- The Washington Times - Thursday, September 8, 2005

Supply and demand are basic economic principles. When supply exceeds demand, you’re in a buyer’s market because prices are low and choices are plentiful.

When demand exceeds supply, you’re in a seller’s market because competition among buyers results in quick sales and high prices.

Since 1999, the real estate market in the Washington metropolitan area has been a seller’s market. Particularly since 2001, sellers have had an easy time selling their homes for good money. Supply has been low, and demand has been high.

Now, the market appears to be beginning to shift. Supply is up, but demand is flat.

The number of homes placed on the market (listings) has set records in recent months. During the first half of 2005, nearly 80,000 homes were put up for sale. That’s an increase of 3 percent over last year.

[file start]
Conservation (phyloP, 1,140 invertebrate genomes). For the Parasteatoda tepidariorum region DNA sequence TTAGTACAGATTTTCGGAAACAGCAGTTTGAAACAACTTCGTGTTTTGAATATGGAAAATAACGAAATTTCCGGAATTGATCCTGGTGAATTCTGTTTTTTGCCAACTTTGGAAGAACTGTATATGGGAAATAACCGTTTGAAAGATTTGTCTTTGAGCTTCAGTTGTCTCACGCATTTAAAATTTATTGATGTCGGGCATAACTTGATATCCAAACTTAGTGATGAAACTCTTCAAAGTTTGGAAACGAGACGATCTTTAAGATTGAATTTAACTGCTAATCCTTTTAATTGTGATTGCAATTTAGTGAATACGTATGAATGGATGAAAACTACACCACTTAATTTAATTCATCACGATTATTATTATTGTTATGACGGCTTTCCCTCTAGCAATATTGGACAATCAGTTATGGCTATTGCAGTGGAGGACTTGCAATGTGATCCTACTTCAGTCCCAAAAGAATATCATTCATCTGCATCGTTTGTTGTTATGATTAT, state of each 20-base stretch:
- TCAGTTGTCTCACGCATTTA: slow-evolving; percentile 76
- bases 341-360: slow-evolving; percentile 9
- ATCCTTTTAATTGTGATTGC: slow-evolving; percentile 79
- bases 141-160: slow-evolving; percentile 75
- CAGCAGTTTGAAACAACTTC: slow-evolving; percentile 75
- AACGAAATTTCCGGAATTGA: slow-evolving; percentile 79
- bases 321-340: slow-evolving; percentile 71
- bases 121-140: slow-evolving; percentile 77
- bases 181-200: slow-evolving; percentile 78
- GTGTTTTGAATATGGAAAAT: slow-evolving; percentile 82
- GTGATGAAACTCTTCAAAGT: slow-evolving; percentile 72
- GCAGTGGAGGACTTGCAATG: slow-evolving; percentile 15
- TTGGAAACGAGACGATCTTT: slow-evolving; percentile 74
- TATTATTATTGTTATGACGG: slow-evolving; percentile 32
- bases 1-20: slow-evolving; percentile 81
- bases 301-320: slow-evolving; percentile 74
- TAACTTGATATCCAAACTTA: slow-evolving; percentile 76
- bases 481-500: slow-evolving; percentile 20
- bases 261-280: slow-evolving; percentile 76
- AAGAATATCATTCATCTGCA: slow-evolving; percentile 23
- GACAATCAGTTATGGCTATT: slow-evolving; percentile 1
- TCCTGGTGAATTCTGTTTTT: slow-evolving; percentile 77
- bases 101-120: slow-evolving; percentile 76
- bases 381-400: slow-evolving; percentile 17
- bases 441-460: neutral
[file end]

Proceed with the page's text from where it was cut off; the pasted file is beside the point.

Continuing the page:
In July, listings rose dramatically. New listings were up 12 percent compared to July 2004.

A “listing” is a home placed in the regional sales database by a Realtor. This area is served by Metropolitan Regional Information Systems (MRIS). The MRIS database contains thousands of homes for sale every day.

Now, with sufficient demand, a rise in listings is no big deal. The additional homes for sale would just be gobbled up by eager buyers. As a result, the inventory would remain low. Inventory is the number of homes on the market on a given day — it’s the selection available to buyers.

However, not only have listings risen, but the inventory has gone up as well. That means there is insufficient buyer demand to absorb the additional listings.

If supply continues to rise, we’ll see this region’s seller’s market slowly wind down. It will take a while, however. I imagine we will remain in a seller’s market for quite some time.

Contact Chris Sicks by e-mail (csicks@gmail.com)

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